Ongoing quest for research instrument to log online learning
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Methodology Design Narrative Template

(Information about the template at
http://www.ld-grid.org/resources/representations-and-languages/design-narratives)

 

  1. Situation

 

 As a connectivist MOOC organiser of the past (MobiMOOC, a MOOC on mobile learning), and now a PhD student driven MOOC researcher, I am investigating how experienced online learners learn in a MOOC (use of technology, in- and outside MOOC content searches, indivivdual and collaborative learning...). The MOOC environment from which I gather research participants is FutureLearn. During my pilot study I investigated what influences MOOC learning in general (daily life, unforeseen circumstances, professional demands) in order to get an idea of all the influences and see what would be the overlap with other learning, and more importantly what could be considered as 'new MOOC related learning'. The results from the pilot study showed that more experienced learners tend to have different skills and abilities that they deploy to engage in a MOOC. There also seems to be a 'stretch', a personal flexibility that each learner is willing to go to get answers to questions they pose themselves during their engagement in a MOOC (eg. could peer X help me to find a solution for a real case challenge I have related to the MOOC topic?). 

These findings and past experiences have pushed me to investigate expert learners and how they self-determine their learning in a MOOC. 

 

  1. Task

 In order to map the learning actions that experienced online learners take during their MOOC learning journey, I needed to find a research instrument that would feel intuitive to the MOOC environment, and would be easy to use by the MOOC participant. The research instrument needed to enable self-reported logging to enable learners to share what they did in terms of learning action, where they surfed to, who they contacted... This means that a lot of MOOC learning exists outside of the MOOC environment, and could be described as informal learning.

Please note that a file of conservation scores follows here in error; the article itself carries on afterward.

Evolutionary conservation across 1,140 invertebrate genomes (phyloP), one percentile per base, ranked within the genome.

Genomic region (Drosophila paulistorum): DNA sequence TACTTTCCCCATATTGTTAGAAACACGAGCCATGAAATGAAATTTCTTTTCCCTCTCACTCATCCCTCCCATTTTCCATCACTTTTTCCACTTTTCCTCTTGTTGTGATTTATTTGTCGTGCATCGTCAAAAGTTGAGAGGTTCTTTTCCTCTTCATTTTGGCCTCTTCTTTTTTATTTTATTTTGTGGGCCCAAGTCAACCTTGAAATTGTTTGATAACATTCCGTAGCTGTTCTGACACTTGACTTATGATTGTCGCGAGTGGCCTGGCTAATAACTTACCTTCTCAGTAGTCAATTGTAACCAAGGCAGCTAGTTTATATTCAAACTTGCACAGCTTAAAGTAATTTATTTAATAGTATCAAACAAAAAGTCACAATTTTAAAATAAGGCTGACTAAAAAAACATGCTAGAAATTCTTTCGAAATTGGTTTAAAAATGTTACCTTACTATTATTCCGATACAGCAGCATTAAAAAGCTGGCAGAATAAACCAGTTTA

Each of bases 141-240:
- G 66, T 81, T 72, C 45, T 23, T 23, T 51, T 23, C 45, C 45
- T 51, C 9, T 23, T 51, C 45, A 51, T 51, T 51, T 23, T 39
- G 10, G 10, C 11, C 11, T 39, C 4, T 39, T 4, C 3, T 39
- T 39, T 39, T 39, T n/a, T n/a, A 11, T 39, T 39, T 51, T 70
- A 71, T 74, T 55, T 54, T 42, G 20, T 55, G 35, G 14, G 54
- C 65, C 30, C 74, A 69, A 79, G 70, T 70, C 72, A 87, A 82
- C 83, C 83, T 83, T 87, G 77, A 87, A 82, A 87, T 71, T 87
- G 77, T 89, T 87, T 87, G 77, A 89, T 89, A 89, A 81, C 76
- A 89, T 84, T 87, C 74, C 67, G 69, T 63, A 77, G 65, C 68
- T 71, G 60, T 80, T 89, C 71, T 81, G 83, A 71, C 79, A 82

Up till now I have not found a succesfull solution to this task, but I do want to share the journey up until now, with its failures and renewed challenges. 

 

 

  1. Actions (How did you try to address the issue?)

Activity

Find online tools that would enable self-reported learning actions. 

Activity goal(s) or intended outcome (“X”)

 Finding an instrument or method that will enable me to see what MOOC participants do in terms of learning, get a deeper understanding of how fare they are willing to go to find solutions for learning challenges they feel they are faced with. In order to be able to do that, I need to have an instrument that will detect and trace informal learning. 

 


 

Activity materials

Using self-reported learning logs: delivered to the MOOC participants with a clear demand to fill them in during the MOOC, and return them after the MOOC was finished (at the latest). These learning logs were provided as online questionaires, word documents, paper documents.